The most recent relevant controversy, of course, is the debate over the use of the word "email." If you want an intelligent discussion of the question, go to the blogs Universal Language and Pedantry.

The Russian news agency Itar-Tass recently polled cabinet members on how they'll spend their vacations. If the poll response was any indication, Russia is led by ardent outdoorsmen--but The Moscow Times suggests that Russian politicians aren't nearly as talented at hunting and fishing as they like to let on:

Take Boris Yeltsin, who in 1996 famously claimed to have bagged 40 ducks in one day. Perhaps he was using an AK-47 on full automatic with tracer fire. Utka, "duck" in Russian, is also the word for bedpan, and a Moscow art exhibit later lined up 40 bedpans in his honor. In 1997, Yeltsin had a fabulous time fishing in Karelia: Local officials had airlifted in 10,000 extra fish.

It's not just Yeltsin. Argumenty i Fakty once unveiled the KGB scuba divers who used to put fish on Nikita Khrushchev's hooks (a not-uncommon Communist Party practice, according to Arkady Vaksberg's "The Soviet Mafia"). Other officials hiding behind trees used to toss rabbits out for Leonid Brezhnev to bag.

"Hunting, fishing and Russian politics, mixed in equal parts, form a Harmonic Convergence of lying," the Moscow Times concludes. The whole article is worth a read.

A book of eye-witness accounts of the Warsaw Ghetto has now been published.

Byron as Cad: can evolutionary psychology enrich literary criticism?

(I just noticed that this is an old article: Philosophy and Literature either doesn'tupdate its website very often or isn't publishing any more. Either way, the article was interesting.)

The New Republic has an online debate about Howard Dean, featuring two political writers I like a lot: Jonathan Chait and Jonathan Cohn. So far, I think Chait (anti-Dean) has the upper hand, but I'll be reading with interest.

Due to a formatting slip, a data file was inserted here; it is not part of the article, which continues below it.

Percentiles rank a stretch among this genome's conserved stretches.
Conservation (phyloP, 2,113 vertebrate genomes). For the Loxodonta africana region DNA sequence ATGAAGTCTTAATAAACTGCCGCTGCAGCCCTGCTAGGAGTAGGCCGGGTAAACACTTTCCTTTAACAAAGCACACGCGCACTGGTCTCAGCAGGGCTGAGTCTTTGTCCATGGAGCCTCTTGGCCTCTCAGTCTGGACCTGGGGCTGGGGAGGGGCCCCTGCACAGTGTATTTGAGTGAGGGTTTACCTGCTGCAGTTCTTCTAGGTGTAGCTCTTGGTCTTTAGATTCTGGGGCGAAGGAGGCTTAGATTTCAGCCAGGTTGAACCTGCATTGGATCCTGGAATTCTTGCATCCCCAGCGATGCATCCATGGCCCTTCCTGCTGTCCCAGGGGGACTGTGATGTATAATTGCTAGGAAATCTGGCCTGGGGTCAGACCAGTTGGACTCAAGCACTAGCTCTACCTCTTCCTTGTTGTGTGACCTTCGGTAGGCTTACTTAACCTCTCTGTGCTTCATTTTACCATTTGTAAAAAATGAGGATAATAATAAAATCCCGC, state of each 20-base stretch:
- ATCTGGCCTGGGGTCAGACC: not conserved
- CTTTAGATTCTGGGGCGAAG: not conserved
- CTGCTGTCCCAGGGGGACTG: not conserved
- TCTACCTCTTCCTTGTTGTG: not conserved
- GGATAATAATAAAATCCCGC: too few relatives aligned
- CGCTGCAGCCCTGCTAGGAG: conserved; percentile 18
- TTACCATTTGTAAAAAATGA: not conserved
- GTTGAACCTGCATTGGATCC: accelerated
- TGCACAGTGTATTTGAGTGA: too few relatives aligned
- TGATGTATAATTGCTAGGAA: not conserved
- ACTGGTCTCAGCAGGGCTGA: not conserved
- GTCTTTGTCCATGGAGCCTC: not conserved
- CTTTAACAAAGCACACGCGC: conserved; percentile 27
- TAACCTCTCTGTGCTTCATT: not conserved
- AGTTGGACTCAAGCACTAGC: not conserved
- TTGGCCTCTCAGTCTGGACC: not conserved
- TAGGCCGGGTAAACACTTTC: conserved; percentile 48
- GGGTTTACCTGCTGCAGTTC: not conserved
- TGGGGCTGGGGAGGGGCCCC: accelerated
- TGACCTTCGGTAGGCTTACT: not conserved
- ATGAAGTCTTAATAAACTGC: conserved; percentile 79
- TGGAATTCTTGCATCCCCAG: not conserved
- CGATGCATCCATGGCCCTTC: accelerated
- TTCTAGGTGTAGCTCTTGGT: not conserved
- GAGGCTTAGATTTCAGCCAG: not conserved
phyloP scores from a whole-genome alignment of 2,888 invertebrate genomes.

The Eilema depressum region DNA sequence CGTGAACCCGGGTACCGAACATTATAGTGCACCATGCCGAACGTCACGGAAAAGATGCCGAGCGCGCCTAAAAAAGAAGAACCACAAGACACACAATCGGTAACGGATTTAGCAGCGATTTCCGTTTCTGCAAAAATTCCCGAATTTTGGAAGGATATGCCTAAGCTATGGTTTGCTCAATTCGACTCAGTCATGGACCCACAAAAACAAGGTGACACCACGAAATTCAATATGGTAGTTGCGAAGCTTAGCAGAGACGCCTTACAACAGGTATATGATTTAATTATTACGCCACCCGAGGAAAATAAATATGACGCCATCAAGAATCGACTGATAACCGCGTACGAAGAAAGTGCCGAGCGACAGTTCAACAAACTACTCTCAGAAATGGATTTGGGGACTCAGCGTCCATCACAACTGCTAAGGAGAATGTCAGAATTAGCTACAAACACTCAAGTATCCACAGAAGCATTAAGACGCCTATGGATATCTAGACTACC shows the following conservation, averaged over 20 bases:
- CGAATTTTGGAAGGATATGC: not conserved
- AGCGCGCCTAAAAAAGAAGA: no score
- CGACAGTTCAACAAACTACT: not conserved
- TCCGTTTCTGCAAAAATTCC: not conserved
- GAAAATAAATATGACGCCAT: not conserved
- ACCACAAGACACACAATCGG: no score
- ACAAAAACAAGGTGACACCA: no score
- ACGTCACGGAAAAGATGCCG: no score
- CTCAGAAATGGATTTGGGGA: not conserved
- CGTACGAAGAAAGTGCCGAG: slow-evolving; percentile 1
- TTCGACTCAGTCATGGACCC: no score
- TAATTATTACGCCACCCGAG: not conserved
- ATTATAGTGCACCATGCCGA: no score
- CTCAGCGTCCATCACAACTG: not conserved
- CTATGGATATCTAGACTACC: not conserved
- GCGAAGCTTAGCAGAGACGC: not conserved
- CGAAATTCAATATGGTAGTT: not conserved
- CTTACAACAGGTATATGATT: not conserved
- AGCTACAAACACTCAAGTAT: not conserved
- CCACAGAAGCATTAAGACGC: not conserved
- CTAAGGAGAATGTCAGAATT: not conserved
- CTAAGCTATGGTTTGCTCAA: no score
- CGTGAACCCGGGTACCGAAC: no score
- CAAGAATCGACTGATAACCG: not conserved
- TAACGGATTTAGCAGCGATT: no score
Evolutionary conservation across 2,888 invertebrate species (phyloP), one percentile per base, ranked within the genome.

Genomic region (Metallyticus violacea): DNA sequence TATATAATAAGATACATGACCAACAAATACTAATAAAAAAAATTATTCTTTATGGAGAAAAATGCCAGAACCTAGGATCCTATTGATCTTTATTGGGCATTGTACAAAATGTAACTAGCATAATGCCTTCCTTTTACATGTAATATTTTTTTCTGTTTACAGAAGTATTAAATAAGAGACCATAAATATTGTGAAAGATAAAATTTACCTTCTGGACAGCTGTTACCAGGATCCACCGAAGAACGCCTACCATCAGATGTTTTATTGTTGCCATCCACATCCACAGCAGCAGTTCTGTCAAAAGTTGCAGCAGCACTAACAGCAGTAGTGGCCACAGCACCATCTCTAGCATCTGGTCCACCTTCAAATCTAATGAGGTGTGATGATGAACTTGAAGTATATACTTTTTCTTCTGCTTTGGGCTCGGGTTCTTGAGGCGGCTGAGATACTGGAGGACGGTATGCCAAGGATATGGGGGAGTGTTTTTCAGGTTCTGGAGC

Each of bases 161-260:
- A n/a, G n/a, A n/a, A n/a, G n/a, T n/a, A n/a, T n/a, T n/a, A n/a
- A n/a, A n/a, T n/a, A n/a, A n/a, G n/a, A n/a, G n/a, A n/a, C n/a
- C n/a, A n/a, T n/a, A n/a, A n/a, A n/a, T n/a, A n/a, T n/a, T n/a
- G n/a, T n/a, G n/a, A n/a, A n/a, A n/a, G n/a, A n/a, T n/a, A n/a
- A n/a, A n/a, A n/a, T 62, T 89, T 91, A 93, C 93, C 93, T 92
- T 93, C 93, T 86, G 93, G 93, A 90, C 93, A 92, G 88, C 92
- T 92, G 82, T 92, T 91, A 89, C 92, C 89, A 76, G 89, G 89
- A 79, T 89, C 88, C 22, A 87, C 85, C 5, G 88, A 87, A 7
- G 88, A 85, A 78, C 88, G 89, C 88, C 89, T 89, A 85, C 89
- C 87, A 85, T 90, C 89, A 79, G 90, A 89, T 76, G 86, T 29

Here's a dull article on an important issue: the effect of budget cuts on state-run historical sites. Unfortunately, I think the problem will only grow in the years ahead.

Robert FitzRoy, the captain of the Beagle, was an interesting guy.

The Guardian reports on the controversy over Russia's high school literature syllabus.

The part of me that wanted to be an archaeologist when I was in the sixth grade finds this headline really intriguing:"Roman fingerprints found in 2,000-year-old cream."

Last week I commented on a Christian Science Monitor article that described a study on the relationship between professors' looks and teaching evaluations. Now The Washington Post has reported on the same study. (Scroll down to "Looking Good, Grading Well: Beautiful Teachers Score High.") (Link via Invisible Adjunct, which also has further commentary on the study.)

Sunday, July 27, 2003

It's history day at Mildly Malevolent! Blogging will be very light today, as I've predicted before. But here are some articles (mostly about history) that caught my eye:

I may have more commentary (or more links) after the tournament today. Or maybe not!